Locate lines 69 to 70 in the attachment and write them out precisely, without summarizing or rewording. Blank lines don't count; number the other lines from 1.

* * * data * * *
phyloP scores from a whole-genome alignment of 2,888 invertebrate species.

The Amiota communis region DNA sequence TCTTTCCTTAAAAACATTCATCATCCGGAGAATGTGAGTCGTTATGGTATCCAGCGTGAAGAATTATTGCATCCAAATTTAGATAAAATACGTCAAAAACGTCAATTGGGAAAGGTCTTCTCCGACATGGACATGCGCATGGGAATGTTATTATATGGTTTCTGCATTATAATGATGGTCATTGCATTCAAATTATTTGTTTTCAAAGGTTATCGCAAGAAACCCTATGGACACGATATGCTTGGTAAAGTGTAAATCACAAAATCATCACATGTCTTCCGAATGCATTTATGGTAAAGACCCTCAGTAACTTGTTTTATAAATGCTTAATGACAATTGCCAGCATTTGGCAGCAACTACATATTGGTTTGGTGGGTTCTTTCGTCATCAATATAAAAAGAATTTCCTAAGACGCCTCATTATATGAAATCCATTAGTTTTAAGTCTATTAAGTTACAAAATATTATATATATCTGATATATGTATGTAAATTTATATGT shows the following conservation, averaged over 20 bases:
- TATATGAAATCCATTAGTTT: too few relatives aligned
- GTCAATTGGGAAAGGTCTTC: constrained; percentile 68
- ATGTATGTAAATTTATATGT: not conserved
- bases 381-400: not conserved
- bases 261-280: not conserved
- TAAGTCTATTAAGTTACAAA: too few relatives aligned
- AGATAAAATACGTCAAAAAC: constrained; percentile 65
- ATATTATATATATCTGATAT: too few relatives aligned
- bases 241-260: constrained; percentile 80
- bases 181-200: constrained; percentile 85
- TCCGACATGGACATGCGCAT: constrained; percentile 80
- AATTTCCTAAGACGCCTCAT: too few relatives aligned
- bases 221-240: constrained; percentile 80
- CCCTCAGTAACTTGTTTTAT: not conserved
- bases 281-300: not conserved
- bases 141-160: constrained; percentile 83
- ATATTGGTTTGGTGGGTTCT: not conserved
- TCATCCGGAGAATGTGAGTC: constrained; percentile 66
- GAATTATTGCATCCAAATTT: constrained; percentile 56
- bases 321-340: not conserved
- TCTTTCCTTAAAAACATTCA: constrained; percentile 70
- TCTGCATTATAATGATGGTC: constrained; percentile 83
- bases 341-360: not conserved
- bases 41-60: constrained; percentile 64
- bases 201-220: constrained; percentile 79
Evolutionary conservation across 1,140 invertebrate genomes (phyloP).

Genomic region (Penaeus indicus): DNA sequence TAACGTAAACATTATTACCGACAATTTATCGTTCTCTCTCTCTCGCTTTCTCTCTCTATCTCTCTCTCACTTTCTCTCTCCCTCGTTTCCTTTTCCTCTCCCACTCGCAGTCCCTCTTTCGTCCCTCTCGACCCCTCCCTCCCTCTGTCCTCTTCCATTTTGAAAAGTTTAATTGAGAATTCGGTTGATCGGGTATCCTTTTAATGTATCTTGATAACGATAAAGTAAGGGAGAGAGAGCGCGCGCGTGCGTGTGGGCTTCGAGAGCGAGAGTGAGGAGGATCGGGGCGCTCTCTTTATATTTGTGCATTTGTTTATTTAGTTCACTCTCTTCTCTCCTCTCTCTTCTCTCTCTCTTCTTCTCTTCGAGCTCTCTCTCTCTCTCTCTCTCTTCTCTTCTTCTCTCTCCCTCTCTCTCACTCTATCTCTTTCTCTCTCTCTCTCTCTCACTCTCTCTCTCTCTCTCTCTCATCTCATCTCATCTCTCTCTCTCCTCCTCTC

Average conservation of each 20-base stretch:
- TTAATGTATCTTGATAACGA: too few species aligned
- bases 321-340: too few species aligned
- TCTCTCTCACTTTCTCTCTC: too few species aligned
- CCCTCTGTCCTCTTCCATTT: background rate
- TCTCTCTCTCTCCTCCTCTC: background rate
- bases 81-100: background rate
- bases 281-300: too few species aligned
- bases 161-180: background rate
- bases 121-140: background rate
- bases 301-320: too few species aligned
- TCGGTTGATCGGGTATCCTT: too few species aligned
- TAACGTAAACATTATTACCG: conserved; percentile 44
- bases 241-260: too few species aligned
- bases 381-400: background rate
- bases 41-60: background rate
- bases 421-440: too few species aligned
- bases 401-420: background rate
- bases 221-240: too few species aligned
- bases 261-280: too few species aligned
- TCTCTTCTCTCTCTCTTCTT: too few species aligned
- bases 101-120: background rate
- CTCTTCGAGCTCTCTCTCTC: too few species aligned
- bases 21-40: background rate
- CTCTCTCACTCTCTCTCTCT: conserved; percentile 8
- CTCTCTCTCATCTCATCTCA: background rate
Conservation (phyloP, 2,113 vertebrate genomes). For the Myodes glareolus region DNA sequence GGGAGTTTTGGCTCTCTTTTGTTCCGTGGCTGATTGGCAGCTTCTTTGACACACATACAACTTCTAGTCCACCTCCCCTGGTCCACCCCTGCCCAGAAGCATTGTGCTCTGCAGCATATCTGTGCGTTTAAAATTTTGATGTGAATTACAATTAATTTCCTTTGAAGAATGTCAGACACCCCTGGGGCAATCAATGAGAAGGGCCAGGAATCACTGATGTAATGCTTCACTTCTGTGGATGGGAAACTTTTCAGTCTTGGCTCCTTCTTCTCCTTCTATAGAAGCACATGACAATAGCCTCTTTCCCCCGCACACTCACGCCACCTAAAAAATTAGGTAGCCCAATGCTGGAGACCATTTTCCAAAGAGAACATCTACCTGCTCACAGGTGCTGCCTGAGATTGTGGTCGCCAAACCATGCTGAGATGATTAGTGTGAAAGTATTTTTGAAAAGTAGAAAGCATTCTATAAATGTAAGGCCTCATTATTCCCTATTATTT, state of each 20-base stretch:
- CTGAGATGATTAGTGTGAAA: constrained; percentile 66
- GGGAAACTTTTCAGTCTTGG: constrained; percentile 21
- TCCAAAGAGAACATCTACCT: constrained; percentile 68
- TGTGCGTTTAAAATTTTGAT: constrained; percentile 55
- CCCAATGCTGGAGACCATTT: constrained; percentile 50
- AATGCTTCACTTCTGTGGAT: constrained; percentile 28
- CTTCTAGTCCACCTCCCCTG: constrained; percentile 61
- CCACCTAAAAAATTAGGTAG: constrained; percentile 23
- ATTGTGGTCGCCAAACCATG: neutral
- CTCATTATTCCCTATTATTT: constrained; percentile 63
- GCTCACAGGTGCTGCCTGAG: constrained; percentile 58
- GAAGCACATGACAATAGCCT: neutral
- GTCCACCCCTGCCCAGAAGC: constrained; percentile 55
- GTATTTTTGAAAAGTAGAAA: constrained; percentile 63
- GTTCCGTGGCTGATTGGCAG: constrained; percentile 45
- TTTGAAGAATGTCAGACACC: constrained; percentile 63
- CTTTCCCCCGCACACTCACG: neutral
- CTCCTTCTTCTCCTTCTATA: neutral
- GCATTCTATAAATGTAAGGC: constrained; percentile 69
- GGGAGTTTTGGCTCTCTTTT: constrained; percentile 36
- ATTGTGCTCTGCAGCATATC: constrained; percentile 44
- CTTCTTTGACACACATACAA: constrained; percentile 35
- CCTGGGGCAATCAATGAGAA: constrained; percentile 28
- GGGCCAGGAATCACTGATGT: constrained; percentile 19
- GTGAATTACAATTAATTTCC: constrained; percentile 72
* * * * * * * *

- GTCCACCCCTGCCCAGAAGC: constrained; percentile 55
- GTATTTTTGAAAAGTAGAAA: constrained; percentile 63